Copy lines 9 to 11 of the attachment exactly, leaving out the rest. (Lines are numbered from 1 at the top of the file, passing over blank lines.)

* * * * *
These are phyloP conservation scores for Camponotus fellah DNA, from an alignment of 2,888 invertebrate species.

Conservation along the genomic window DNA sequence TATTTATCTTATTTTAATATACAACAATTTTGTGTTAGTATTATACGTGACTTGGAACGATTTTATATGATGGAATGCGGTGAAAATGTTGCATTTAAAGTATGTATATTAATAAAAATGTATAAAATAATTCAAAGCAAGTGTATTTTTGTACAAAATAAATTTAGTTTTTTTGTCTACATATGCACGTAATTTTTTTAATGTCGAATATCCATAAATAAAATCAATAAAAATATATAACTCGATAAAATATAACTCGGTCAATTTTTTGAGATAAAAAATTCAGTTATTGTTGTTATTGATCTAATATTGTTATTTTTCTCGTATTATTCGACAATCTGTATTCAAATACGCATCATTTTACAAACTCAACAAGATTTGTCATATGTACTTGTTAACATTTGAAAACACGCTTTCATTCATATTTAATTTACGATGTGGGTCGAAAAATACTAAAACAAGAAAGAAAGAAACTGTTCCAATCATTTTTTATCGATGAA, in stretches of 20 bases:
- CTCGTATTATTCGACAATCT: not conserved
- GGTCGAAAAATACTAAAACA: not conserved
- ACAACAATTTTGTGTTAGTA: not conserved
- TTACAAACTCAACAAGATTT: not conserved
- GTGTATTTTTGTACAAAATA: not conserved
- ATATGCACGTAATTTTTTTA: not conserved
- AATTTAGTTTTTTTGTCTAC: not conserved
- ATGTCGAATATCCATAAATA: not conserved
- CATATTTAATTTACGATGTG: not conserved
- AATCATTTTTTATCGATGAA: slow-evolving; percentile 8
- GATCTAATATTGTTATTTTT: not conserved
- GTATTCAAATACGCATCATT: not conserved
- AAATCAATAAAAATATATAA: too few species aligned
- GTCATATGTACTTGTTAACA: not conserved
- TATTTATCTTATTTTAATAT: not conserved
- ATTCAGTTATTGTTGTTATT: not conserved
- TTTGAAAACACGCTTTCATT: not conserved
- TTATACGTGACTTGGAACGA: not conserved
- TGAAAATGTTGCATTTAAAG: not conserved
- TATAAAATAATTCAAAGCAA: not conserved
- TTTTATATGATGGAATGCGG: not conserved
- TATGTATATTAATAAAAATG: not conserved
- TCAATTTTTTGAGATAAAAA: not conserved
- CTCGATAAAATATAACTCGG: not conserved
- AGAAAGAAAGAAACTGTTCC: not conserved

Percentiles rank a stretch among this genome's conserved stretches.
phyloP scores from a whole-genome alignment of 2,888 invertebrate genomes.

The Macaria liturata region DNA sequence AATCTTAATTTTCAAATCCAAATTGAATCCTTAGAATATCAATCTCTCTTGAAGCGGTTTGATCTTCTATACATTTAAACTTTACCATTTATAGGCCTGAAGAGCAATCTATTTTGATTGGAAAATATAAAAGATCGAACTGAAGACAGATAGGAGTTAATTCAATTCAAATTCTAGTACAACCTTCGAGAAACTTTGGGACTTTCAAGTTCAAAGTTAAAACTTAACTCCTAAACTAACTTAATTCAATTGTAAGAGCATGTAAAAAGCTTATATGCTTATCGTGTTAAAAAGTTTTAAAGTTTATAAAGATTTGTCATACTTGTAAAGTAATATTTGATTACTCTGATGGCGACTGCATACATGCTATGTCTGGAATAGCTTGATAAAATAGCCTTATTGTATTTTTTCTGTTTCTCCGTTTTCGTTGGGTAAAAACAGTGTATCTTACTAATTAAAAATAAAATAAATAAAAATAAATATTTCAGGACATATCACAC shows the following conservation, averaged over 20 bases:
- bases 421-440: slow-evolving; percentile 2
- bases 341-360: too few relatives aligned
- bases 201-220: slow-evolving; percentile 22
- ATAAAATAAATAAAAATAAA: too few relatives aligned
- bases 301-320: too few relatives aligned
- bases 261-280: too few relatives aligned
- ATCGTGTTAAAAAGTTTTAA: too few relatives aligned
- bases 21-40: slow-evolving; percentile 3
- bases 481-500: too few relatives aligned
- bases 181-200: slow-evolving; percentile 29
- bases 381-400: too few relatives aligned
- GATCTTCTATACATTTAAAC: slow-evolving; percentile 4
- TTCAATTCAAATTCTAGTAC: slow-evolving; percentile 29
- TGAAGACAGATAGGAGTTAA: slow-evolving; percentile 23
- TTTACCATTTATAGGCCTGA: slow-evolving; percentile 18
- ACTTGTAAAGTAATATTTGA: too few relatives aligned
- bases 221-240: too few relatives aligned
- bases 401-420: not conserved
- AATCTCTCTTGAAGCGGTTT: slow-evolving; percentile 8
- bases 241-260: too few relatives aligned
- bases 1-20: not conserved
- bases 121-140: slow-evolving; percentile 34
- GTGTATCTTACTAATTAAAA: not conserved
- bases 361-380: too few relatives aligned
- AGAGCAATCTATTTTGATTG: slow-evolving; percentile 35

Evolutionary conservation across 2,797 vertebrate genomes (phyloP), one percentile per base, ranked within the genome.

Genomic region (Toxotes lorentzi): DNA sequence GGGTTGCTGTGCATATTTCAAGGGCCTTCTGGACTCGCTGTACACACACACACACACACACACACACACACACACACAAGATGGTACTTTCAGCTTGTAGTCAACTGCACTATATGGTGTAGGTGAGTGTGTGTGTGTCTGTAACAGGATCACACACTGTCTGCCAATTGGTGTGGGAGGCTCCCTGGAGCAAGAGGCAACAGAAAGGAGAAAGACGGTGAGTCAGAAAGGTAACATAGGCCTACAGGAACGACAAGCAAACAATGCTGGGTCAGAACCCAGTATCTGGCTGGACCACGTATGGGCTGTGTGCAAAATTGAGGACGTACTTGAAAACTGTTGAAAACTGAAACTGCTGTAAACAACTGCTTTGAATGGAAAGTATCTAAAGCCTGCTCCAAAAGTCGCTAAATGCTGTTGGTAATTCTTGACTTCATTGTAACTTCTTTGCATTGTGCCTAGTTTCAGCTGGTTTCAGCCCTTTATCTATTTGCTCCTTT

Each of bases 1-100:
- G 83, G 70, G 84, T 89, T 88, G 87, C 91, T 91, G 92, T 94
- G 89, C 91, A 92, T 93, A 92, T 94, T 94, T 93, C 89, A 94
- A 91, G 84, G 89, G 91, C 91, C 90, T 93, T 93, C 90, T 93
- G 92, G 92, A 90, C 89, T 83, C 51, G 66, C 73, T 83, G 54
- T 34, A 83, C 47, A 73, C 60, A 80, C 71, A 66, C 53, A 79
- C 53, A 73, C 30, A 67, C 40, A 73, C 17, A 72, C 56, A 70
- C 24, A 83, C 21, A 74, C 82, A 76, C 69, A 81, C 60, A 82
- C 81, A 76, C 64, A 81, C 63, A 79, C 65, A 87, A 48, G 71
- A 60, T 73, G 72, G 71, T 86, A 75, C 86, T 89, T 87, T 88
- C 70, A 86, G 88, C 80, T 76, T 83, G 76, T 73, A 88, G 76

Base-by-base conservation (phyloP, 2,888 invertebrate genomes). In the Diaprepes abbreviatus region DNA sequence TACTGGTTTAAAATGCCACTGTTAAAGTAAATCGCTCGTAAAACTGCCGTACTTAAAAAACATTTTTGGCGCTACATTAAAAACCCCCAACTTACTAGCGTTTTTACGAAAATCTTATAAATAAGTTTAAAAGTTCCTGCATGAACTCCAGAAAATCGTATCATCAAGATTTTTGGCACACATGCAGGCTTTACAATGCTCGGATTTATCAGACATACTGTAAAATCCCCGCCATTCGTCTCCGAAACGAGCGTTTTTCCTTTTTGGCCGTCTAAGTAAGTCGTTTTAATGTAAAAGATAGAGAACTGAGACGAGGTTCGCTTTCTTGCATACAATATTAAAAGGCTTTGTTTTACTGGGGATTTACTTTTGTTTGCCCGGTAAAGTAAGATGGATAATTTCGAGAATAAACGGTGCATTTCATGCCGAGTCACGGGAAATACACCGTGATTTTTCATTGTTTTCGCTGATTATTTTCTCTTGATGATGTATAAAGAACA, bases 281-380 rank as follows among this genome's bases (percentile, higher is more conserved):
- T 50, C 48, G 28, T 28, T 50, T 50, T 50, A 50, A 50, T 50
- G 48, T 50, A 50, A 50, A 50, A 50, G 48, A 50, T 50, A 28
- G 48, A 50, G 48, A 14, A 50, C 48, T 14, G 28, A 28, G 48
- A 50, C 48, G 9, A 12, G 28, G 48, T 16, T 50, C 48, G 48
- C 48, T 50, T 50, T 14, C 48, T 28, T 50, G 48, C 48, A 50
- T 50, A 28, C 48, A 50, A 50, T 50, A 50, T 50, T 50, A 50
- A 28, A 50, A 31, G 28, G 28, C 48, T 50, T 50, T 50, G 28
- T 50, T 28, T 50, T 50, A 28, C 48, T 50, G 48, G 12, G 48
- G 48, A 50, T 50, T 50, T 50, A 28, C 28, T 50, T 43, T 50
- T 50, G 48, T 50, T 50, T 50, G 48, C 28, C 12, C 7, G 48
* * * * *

- AATTTAGTTTTTTTGTCTAC: not conserved
- ATGTCGAATATCCATAAATA: not conserved
- CATATTTAATTTACGATGTG: not conserved